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Afghans Brace For Coronavirus As Thousands Return From Iran


Afghan health officials screen people entering Afghanistan from Iran at the border in Herat Province last month.

HERAT, Afghanistan -- Officials in Afghanistan's western province of Herat are bracing for a rise in coronavirus infections, as thousands of Afghans return from neighboring Iran every day.

The provincial Public Health Department told RFE/RL on March 12 that nearly 10,000 Afghans had entered Herat from Iran the previous day alone.

That's a twofold increase from March 9, when local officials said about 4,800 Afghans had crossed the border from Iran in one day.

Afghanistan has so far reported only seven cases of COVID-19, the disease caused by the virus.

But provincial Governor Abdul Qayum Rahimi said the situation was certain to worsen soon, creating new challenges for the war-torn country. "Increasingly high numbers of people are crossing the border from Iran and we are seriously concerned that [some of them] will bring more coronavirus to Afghanistan," Rahimi told RFE/RL on March 10.

Tehran reported more than 1,000 new cases on March 12, raising the official number of infections in Iran to more than 10,000. But many Iranians say they distrust the figures released by the authorities and believe the Iranian government is grossly underreporting the extent of the outbreak there.

Iran is home to more than 3 million Afghans -- including migrant workers and refugees as well as university and religious students.

Five of Afghanistan's confirmed COVID-19 patients are from Herat. The other two are from the northern province of Samangan. All of the confirmed cases are Afghans who had recently returned from Iran, local officials say.

Bracing For Worse

Afghanistan has deployed small teams of medics who have been screening Afghans who cross the border from Iran into Herat Province. The medics are checking temperatures of returnees and asking if they've had any potential COVID-19 symptoms.

They also are asking returnees whether they've been exposed to an infected person, said Abdul Hakim Tamanna, the head of Heart Province's Public Health Department. Those with high fever or other symptoms are transferred to a special ward at a hospital in the provincial capital.

"We've allocated a special ward with 80 beds for COVID-19 patients, both for the suspected and confirmed cases in isolated sections. But this is not enough," said Muhammad Ibrahim Basem, who oversees the special ward. "The situation is extremely fluid and requires that at least 1,000 beds are ready," Basem told RFE/RL on March 12.

Similar concerns are being voiced in Samangan Province, where two people tested positive earlier this week. "We've been prepared in advance. A hospital ward with 20 beds was prepared for potential COVID-19 patients," Abdul Khalil Musaddiq, head of Samangan Public Health Department, said on March 10.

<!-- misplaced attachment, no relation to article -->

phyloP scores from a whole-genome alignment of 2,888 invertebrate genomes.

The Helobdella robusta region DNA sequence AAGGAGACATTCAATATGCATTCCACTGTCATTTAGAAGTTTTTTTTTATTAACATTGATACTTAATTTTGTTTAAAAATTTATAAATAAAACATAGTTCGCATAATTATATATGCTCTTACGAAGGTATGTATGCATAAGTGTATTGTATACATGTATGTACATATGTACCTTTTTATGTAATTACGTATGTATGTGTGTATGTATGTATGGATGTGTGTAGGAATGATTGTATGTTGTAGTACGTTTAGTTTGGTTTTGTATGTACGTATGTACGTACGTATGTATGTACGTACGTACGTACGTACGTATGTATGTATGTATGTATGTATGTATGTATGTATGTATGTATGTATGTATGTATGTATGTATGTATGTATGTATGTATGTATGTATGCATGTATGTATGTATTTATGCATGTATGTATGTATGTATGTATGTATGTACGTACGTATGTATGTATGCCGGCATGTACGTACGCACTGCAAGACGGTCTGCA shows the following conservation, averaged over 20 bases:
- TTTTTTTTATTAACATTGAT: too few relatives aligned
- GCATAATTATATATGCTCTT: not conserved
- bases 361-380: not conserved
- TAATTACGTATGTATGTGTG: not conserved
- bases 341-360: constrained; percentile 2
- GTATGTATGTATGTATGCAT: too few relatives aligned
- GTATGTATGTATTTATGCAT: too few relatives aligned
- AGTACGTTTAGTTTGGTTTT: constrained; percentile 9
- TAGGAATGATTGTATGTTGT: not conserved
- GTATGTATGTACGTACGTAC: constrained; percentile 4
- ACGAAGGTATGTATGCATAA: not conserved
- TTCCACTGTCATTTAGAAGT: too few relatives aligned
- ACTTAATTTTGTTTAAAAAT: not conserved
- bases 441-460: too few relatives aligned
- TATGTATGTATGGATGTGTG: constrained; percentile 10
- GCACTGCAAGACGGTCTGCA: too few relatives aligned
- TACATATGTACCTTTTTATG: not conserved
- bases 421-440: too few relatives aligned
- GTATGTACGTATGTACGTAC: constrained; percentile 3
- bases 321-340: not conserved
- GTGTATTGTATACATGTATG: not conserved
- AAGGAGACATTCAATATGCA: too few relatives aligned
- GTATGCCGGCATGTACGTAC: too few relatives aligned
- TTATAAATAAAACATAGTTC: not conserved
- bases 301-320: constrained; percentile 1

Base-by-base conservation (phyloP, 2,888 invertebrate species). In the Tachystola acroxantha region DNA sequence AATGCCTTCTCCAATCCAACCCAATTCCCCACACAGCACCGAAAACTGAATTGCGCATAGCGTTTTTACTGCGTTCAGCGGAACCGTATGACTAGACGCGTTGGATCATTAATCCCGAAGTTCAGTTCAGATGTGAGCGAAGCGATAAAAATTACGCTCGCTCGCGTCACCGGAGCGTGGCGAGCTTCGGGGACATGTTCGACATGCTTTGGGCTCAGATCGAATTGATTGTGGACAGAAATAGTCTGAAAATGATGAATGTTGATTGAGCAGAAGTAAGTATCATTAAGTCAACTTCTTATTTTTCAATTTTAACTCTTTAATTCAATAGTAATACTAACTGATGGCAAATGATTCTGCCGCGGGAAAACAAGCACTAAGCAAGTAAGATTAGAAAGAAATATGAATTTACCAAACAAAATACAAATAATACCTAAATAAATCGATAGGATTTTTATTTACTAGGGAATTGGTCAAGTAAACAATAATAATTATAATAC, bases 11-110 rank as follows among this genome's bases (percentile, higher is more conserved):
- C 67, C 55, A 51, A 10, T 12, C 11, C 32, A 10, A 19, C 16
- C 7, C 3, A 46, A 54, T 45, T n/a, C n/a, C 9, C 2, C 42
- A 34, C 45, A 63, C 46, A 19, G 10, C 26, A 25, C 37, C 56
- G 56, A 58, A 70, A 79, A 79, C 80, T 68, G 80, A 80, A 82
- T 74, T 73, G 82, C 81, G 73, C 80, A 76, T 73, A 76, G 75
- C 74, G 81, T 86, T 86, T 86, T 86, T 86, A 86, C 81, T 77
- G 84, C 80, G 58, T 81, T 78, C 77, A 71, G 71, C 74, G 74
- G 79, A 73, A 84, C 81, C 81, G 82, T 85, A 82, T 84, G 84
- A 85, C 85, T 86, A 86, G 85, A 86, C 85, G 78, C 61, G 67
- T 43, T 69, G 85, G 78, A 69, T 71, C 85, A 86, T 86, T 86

But Musaddiq warned that Samangan Province did not have the resources to handle an outbreak beyond the hospital's capacity.

Health officials in Herat are calling for Afghanistan's central government to provide equipment for laboratories in provincial regions so that more people can be tested.

Afghanistan, a country of 35 million people, currently has only one laboratory that is able to test for coronavirus. Authorities outside of the Afghan capital must send samples from suspected cases to the laboratory in Kabul for testing.

The Afghan government has allocated $15 million to combat the outbreak. Public Health Minister Ferozuddin Feroz said another $10 million "is in a state of reserve if the unwanted incidents escalate and get out of control."

Low Public Awareness

Provincial authorities in Herat declared an emergency when the first COVID-19 case was confirmed there on February 24. Schools, restaurants, wedding halls, and public baths have been closed and large gatherings are banned.

Officials from Herat's provincial government told RFE/RL on March 12 that the public spaces were unlikely to reopen in the foreseeable future.

Buses and minibuses that carry a large number of passengers have also been banned as part of Herat's effort to contain the virus.

Mosques remain open. But RFE/RL's correspondent in Herat reports that the number of the worshipers has dwindled in recent days.

The war-ravaged country's poor health-care services, as well as low public awareness about health and hygiene, are adding to difficulties in the battle against coronavirus.

One patient last week briefly escaped from the quarantine ward of Herat hospital, sparking concerns that he could contaminate many more people. Hospital officials said the patient was apprehended and isolated. They said those who came in contact with him have been told to take tests and exercise precautions.

Authorities also have launched an extensive coronavirus-awareness campaign through media in recent weeks.

The Education Ministry, meanwhile, has set up a special working group along with public-health authorities to assess the situation in other high-risk regions and decide whether to suspend schools.

Written and reported by Farangis Najibullah with additional reporting by Shapoor Saber of RFE/RL's Radio Free Afghanistan in Herat
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